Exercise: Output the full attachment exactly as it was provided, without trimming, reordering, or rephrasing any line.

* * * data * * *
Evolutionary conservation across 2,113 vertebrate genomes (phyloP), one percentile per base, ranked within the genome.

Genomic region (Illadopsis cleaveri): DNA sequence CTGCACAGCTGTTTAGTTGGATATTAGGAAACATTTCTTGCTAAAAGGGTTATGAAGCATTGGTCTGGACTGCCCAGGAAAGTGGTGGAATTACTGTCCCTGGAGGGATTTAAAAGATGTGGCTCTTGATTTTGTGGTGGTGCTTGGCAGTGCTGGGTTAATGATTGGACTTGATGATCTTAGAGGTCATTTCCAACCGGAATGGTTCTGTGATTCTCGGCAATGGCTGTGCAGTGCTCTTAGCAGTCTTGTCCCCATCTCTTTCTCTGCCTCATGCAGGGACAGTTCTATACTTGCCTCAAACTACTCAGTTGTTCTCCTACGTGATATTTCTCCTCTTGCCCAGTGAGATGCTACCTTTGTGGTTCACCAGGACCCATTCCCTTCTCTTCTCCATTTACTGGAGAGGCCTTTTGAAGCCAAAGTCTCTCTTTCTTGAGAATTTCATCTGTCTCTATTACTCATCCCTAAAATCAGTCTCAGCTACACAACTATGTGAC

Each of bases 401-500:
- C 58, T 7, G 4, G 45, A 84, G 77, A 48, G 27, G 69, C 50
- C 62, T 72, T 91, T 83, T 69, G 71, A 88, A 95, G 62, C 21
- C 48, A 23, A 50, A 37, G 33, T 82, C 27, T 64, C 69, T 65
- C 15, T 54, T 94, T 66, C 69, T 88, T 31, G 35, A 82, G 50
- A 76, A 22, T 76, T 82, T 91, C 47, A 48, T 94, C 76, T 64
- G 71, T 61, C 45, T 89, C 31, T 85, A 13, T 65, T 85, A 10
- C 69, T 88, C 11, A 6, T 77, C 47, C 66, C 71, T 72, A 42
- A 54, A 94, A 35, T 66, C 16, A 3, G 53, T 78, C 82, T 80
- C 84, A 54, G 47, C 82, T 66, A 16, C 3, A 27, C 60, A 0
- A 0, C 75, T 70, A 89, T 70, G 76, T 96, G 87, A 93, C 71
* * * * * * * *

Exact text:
Evolutionary conservation across 2,113 vertebrate genomes (phyloP), one percentile per base, ranked within the genome.

Genomic region (Illadopsis cleaveri): DNA sequence CTGCACAGCTGTTTAGTTGGATATTAGGAAACATTTCTTGCTAAAAGGGTTATGAAGCATTGGTCTGGACTGCCCAGGAAAGTGGTGGAATTACTGTCCCTGGAGGGATTTAAAAGATGTGGCTCTTGATTTTGTGGTGGTGCTTGGCAGTGCTGGGTTAATGATTGGACTTGATGATCTTAGAGGTCATTTCCAACCGGAATGGTTCTGTGATTCTCGGCAATGGCTGTGCAGTGCTCTTAGCAGTCTTGTCCCCATCTCTTTCTCTGCCTCATGCAGGGACAGTTCTATACTTGCCTCAAACTACTCAGTTGTTCTCCTACGTGATATTTCTCCTCTTGCCCAGTGAGATGCTACCTTTGTGGTTCACCAGGACCCATTCCCTTCTCTTCTCCATTTACTGGAGAGGCCTTTTGAAGCCAAAGTCTCTCTTTCTTGAGAATTTCATCTGTCTCTATTACTCATCCCTAAAATCAGTCTCAGCTACACAACTATGTGAC

Each of bases 401-500:
- C 58, T 7, G 4, G 45, A 84, G 77, A 48, G 27, G 69, C 50
- C 62, T 72, T 91, T 83, T 69, G 71, A 88, A 95, G 62, C 21
- C 48, A 23, A 50, A 37, G 33, T 82, C 27, T 64, C 69, T 65
- C 15, T 54, T 94, T 66, C 69, T 88, T 31, G 35, A 82, G 50
- A 76, A 22, T 76, T 82, T 91, C 47, A 48, T 94, C 76, T 64
- G 71, T 61, C 45, T 89, C 31, T 85, A 13, T 65, T 85, A 10
- C 69, T 88, C 11, A 6, T 77, C 47, C 66, C 71, T 72, A 42
- A 54, A 94, A 35, T 66, C 16, A 3, G 53, T 78, C 82, T 80
- C 84, A 54, G 47, C 82, T 66, A 16, C 3, A 27, C 60, A 0
- A 0, C 75, T 70, A 89, T 70, G 76, T 96, G 87, A 93, C 71